This amazing little bell is a very scarce relic of an 1800s New York City horsedrawn railroad car operation. From the Brooklyn City & Newtown Rail Road Company, it is solid brass, cast with the company initials in raised letters: B C & N R R CO around the outside edge. It is in superb condition, with extremely nice patina and no damage other than surface rubbing signs of use.

Only about 3 inches tall, this bell is thick and heavy, intended for working industrial-type use. It would have been hung from the harness or a horse or mule that pulled one of the passenger streetcars used by the BC&N. It has a melodious but very strong and demanding ring, to warn pedestrians ahead that the street car was approaching.

Inside, the original cast iron clapper hangs from what must be an original loop. This bell must have seen years of use, because wear around the rim caused by incessant rubbing of the clapper is so clearly obvious.

The Brooklyn City & Newtown Rail Road Company operated Brooklyn when it was a City, before becoming a borough of New York City. Newtown referred to a nearby creek, rather than a municipality. Founded in 1860, the BC&N operated for 37 years over only 21 miles of track, until ownership changed in 1897 to the Coney Island & Brooklyn Railroad Company. The CI&B, which was the first railroad of any kind to reach Coney Island, wanted it to expand its operations bringing people from Brooklyn and from New York City (then meaning Manhattan) into its service to Coney Island.


Horse-drawn railroad cars were a popular method of transportation throughout the United States for nearly 100 years between the 1830s and early 1900s. Horsedrawn streetcars, which began as an offshoot to the horse-drawn omnibus, followed regular routes on steel rails and could be hailed along the way by people wanting to ride. In those days before trolleys, these small bells were attached to the harnesses of horses or mules pulling the car, to sound a warning to pedestrians that the vehicle was coming.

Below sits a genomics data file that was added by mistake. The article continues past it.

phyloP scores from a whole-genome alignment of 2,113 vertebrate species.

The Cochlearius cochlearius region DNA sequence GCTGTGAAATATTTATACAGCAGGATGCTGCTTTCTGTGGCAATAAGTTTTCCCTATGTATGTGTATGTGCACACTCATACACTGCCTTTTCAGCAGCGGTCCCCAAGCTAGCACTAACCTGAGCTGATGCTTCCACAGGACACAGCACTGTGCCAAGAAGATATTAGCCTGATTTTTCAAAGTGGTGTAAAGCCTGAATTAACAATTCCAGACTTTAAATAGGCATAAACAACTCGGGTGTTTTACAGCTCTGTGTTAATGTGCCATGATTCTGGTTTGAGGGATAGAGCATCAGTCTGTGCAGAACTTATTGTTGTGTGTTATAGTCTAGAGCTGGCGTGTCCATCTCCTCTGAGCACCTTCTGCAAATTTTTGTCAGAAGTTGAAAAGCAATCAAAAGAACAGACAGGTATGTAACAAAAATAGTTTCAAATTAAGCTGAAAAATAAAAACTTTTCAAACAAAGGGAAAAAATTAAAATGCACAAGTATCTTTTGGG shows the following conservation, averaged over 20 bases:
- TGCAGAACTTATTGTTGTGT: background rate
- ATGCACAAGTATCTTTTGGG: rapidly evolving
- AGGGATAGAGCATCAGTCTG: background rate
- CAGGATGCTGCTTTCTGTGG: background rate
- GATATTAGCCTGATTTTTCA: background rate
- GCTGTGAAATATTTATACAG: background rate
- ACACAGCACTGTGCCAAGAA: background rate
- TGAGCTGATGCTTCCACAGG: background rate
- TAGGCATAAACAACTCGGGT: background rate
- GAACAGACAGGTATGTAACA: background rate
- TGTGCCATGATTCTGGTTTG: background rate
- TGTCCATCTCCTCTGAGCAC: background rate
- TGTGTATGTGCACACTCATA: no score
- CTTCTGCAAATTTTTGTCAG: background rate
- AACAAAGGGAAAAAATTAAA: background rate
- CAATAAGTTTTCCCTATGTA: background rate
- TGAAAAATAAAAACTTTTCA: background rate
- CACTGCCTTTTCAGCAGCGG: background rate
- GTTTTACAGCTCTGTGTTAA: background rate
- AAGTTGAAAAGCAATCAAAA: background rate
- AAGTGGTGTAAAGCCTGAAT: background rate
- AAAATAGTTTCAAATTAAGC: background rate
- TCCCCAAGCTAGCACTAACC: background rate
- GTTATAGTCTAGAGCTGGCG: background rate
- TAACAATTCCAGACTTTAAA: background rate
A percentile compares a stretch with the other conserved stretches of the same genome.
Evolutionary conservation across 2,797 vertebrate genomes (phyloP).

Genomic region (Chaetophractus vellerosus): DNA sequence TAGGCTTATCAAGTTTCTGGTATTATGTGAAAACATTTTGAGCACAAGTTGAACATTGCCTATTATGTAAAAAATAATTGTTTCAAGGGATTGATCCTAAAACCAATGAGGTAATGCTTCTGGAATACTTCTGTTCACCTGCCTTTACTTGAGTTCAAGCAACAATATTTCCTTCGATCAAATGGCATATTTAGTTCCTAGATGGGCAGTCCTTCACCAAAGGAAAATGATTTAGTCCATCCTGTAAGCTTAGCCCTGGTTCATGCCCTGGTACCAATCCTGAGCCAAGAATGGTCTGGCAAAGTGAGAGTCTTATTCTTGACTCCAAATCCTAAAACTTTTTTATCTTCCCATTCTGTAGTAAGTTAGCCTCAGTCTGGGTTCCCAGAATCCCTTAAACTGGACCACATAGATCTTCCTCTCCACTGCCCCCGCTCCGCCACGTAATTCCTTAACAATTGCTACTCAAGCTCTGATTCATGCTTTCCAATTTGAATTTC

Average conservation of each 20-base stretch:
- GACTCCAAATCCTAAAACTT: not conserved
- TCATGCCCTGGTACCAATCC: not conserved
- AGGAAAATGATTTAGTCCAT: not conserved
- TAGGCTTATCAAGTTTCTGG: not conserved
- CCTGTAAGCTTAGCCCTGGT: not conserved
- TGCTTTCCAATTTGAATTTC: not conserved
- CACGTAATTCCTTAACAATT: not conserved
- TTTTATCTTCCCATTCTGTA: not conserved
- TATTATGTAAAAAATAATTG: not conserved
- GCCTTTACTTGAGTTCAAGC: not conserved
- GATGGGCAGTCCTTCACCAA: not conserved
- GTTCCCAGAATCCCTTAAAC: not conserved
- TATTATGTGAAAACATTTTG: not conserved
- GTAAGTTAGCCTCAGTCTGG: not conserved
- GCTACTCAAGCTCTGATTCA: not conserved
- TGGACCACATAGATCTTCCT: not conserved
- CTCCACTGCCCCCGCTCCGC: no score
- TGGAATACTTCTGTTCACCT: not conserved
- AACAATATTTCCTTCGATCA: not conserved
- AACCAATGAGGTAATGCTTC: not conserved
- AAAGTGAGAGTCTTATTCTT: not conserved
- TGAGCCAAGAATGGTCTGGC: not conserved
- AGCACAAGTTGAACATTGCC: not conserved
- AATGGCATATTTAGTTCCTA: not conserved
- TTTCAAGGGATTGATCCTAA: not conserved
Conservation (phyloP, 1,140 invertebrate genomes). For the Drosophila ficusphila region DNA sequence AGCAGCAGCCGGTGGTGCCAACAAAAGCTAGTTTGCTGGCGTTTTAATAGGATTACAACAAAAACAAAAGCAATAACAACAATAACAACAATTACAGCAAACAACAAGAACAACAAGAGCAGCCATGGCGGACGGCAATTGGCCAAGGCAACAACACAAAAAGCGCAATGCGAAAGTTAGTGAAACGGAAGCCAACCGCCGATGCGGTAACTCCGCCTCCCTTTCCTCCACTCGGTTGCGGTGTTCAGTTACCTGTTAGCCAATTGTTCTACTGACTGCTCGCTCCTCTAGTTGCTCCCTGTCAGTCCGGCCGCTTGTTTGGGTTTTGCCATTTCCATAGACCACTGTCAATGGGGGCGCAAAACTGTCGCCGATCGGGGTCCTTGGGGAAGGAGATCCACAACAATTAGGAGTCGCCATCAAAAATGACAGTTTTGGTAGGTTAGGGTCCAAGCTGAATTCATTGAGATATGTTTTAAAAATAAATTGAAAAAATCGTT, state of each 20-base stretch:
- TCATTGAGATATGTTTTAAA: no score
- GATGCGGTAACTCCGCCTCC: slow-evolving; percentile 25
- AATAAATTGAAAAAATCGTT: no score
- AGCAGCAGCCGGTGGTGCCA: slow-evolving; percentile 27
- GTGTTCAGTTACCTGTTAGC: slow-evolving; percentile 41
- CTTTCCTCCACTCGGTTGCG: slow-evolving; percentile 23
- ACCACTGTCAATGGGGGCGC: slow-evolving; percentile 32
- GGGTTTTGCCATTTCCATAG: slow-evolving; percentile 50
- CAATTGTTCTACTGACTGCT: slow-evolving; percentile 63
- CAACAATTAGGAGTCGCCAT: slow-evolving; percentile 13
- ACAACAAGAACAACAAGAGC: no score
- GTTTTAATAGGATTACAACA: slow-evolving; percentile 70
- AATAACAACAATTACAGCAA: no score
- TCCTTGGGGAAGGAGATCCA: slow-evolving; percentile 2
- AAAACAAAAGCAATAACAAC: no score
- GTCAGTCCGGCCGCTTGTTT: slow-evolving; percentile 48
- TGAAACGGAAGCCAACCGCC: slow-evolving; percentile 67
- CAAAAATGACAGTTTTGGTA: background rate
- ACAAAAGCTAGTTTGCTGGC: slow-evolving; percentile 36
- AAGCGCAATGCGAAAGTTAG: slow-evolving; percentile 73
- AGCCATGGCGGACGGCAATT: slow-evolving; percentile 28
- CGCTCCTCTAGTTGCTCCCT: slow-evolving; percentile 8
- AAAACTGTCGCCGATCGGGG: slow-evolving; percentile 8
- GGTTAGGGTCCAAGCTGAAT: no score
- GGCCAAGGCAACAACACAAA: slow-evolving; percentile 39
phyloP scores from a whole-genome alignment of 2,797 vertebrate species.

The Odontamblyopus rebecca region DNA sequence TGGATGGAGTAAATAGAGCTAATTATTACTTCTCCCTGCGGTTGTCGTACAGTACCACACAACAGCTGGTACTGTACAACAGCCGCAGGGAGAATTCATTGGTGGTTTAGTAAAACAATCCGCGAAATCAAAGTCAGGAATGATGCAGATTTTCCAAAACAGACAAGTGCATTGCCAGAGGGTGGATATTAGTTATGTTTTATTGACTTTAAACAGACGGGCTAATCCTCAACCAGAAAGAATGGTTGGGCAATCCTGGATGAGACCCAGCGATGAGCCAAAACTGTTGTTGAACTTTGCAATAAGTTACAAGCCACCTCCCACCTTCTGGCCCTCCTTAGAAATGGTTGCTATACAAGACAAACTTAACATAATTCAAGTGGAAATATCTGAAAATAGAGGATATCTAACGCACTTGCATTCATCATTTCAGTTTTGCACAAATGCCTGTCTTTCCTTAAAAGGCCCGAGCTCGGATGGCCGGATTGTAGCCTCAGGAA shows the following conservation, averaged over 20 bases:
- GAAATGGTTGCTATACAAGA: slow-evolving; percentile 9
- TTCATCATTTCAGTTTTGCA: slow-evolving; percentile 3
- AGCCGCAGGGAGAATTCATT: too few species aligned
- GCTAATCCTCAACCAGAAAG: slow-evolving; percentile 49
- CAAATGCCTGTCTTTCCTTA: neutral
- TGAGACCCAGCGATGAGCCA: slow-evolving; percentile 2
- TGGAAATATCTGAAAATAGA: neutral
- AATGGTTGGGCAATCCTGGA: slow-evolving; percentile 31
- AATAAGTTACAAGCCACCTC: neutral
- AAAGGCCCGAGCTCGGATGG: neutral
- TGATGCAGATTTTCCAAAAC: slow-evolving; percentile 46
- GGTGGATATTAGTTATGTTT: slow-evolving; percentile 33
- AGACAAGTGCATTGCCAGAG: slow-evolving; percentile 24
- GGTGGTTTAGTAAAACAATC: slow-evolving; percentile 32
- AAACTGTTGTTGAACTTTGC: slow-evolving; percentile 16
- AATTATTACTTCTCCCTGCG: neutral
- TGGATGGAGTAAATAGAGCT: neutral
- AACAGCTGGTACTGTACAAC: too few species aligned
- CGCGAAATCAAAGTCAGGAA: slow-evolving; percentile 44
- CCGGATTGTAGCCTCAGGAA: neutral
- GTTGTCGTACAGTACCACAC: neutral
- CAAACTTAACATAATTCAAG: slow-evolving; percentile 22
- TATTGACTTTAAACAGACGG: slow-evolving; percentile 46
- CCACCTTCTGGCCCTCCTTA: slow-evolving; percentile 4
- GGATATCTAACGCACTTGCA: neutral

Many improvements and ingenious design achievements over the years resulted in 500 horse railways operating in 300 U. S. cities and towns by the 1880s, powered by 100,000 horses and mules. However, with the introduction and continuing improvements of electric driven railways which offered faster, more reliable transportation, the days of the horse car suddenly became numbered. After an abrupt decline of just a few years, almost all the horsedrawn railways were gone by approximately 1910, driven into sudden extinction by technology. Perhaps due in part to their unexpected demise, very, very few artifacts have survived from the horse drawn railroad industry. Steel cars were scrapped, wood and leather articles were not preserved. The horsecar bell is one of the few tangible items that survived as mementoes of the old days. They are very hard to find, but one will occasionally surface.

This little bell would be a fascinating addition to any collection of not only horsecar bells, but any antique bell collection, or for someone who enjoys early trolley and streetcar transportation history.

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Time's Treasures Railroad & Country

Antique Brooklyn City & Newtown Railroad Company 1800s Horsecar Bell

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